Today, the Whisper by Chrissie Keighery Blog Tour is stopping by Once Upon a Bookcase! Read on for Chrissie's thoughts on self-esteem in Whisper.
On Whisper and the elusive idea of self-esteem.
Even as adults, self esteem is a shifting, elusive beast. We draw from our work success, our relationships, our achievements, but when any of these elements are ‘playing up’, our sense of self can plummet.
In teen years, this is even more of a roller coaster. In those years, we seek to move away from our parent’s model of life and try to establish our own reality and our individual filters on life’s issues. Also, self consciousness in the teen years reaches its peak. What do others think of us is often a bigger question than what we think of ourselves.
Since Demi is only recently deaf, her journey into these issues is acute. She constantly worries how others are perceiving her, and this becomes a bit of a block to her understanding the issues other people in her world might be facing.
I fell in love with Demi...I have to say that straight! Obviously, she needed to grow and develop through the book, so I wanted to make her starting point pretty confused and angry. At the time of writing Whisper, and in the earlier research periods, I spent time at the Victorian College for the Deaf. What I could see there was that there were all levels of self-esteem represented. Some of the student’s seemed very self confident and others seemed to struggle.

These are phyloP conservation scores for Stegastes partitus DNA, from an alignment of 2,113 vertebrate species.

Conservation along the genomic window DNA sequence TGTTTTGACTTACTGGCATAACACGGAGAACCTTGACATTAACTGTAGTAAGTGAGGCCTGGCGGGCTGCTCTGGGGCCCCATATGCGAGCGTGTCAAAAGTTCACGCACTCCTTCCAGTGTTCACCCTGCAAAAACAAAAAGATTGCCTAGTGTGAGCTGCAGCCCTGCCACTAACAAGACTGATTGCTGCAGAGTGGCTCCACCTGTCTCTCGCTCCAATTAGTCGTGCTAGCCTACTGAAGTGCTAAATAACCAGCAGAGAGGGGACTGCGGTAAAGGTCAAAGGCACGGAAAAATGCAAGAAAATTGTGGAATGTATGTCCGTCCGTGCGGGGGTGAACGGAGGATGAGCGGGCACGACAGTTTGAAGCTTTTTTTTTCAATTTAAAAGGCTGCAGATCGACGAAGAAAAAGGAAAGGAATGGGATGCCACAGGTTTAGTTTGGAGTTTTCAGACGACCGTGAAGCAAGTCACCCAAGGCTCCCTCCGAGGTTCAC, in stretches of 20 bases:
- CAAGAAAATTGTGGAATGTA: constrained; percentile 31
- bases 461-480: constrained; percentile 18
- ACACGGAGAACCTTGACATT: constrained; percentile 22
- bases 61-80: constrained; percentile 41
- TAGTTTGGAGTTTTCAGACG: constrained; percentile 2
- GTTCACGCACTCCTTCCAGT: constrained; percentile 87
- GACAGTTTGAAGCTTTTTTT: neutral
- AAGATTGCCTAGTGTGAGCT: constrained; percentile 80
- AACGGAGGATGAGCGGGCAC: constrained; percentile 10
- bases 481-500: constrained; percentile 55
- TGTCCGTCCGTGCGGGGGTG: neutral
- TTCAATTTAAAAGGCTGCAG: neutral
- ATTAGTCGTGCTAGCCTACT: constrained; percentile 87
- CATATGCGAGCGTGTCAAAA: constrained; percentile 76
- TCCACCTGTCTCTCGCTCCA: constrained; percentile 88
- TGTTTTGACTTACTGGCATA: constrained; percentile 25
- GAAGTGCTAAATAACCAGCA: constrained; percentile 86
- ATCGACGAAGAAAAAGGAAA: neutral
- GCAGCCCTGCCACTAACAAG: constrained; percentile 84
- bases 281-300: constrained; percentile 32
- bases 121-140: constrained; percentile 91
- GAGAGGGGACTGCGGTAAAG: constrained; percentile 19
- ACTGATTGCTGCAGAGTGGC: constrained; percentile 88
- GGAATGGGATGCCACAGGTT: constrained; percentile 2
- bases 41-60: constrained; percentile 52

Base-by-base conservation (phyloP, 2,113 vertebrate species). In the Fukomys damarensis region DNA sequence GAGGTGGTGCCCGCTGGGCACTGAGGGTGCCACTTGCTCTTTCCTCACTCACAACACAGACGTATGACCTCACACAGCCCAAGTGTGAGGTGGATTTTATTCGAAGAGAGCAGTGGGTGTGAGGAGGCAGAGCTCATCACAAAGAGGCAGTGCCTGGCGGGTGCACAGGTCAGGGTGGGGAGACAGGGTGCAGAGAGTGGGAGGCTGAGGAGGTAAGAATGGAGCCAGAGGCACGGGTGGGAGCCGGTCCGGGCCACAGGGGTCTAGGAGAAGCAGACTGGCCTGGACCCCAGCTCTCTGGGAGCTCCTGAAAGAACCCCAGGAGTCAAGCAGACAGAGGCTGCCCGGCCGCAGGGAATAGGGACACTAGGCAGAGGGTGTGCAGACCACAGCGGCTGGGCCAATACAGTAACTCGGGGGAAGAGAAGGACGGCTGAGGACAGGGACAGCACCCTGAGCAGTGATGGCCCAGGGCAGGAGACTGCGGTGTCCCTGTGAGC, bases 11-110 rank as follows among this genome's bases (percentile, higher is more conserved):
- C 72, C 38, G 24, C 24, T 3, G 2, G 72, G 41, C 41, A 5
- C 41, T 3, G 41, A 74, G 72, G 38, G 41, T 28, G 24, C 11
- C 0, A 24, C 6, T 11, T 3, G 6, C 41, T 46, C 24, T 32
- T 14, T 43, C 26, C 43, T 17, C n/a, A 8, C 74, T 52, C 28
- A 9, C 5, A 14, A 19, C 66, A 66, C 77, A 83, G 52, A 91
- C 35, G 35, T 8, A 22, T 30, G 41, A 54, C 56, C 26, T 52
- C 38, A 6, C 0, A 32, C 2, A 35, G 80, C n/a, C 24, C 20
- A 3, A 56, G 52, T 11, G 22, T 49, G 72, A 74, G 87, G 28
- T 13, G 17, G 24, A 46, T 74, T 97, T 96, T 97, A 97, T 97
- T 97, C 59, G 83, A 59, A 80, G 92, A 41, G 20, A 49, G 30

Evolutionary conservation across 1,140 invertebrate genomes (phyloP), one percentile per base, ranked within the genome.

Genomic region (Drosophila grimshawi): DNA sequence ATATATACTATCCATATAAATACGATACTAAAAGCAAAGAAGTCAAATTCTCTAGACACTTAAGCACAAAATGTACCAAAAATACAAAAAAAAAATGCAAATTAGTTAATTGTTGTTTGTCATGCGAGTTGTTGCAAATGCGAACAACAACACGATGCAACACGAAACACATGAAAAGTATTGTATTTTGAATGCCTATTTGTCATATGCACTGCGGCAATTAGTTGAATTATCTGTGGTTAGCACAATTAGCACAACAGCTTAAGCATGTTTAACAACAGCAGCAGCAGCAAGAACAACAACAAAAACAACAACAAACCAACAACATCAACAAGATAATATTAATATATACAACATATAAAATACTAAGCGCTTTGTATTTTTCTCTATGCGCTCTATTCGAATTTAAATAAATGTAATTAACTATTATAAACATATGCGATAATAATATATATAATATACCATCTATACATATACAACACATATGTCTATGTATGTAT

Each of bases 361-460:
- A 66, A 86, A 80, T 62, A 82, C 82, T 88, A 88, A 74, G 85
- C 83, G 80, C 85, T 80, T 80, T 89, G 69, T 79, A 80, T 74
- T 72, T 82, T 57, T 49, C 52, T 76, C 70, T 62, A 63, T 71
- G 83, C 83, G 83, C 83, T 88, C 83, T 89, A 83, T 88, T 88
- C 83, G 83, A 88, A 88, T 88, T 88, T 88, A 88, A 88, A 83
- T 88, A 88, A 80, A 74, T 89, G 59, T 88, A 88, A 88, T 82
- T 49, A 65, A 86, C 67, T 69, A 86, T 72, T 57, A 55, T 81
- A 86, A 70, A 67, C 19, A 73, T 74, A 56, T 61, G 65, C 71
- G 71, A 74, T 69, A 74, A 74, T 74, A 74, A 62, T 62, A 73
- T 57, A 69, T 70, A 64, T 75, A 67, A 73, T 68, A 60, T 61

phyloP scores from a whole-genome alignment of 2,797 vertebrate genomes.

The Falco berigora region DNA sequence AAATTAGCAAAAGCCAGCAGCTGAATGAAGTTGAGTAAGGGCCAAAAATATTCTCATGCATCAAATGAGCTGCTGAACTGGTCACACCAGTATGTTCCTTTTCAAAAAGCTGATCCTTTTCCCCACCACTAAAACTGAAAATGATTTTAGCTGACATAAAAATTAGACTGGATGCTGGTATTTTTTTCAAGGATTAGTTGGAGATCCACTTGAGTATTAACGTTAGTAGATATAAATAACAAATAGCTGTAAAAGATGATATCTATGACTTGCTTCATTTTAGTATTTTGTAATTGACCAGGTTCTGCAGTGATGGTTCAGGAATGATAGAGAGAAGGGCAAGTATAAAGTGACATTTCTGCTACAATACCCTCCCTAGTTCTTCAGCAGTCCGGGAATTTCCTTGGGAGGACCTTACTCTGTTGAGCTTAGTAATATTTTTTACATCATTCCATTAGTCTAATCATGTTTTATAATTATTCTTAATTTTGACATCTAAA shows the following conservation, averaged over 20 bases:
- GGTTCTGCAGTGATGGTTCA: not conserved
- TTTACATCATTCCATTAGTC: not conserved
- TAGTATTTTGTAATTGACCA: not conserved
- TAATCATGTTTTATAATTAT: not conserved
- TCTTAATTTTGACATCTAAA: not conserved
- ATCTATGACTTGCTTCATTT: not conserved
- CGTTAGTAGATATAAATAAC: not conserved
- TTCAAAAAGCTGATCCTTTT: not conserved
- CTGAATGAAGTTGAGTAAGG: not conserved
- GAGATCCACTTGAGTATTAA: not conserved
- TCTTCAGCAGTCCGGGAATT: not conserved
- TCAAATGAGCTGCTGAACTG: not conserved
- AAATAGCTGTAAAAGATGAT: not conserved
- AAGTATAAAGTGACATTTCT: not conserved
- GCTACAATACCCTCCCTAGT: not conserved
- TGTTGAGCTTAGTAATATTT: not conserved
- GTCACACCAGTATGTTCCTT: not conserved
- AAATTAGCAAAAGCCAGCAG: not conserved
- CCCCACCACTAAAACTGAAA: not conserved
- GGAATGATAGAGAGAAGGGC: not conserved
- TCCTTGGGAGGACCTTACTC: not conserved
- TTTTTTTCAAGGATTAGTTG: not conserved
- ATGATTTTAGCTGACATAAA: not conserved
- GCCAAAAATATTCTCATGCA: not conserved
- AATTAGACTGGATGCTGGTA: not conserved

Talking to the teacher’s there, I was able to tease out some of the rationale behind student’s thinking. Some of these kids had families who could hardly sign...student’s who actually cried when school holidays came because it meant they would be back inside a situation where they struggled to communicate. What a dent to self-esteem that would be. Others seemed happy and contented.
Even though Demi is critical of her family, especially of her mum and her sister, Flawless, she knew in her heart that she was loved and cared for. If you have that in life, your chances of having healthy self-esteem are definitely better.
I felt cruel, at times, putting Demi through her paces. Here was my beautiful character, and here was I exposing her to some really harsh circumstances. But she had the goods from the start. She was smart and perceptive and these experiences ended up helping her to build her own, new identity and being able to understand that her own experience was part of the rich tapestry of life and not the tapestry itself.
I think that we all have to check ourselves at times. To celebrate the positives in life rather than focussing on negatives. To look around and embrace others and try to understand their journeys as well as our own. When we’re able to do that, it really affects our sense of self. It’s a continual process...it doesn’t ever finish. Exhausting as that may sound, there is a flip side.
If you look at it glass half full it’s fascinating.
Thank you for the awesome guest post, Chrissie! Be sure to check out Chrissie's website and my review of Whisper, which was released on 1st July!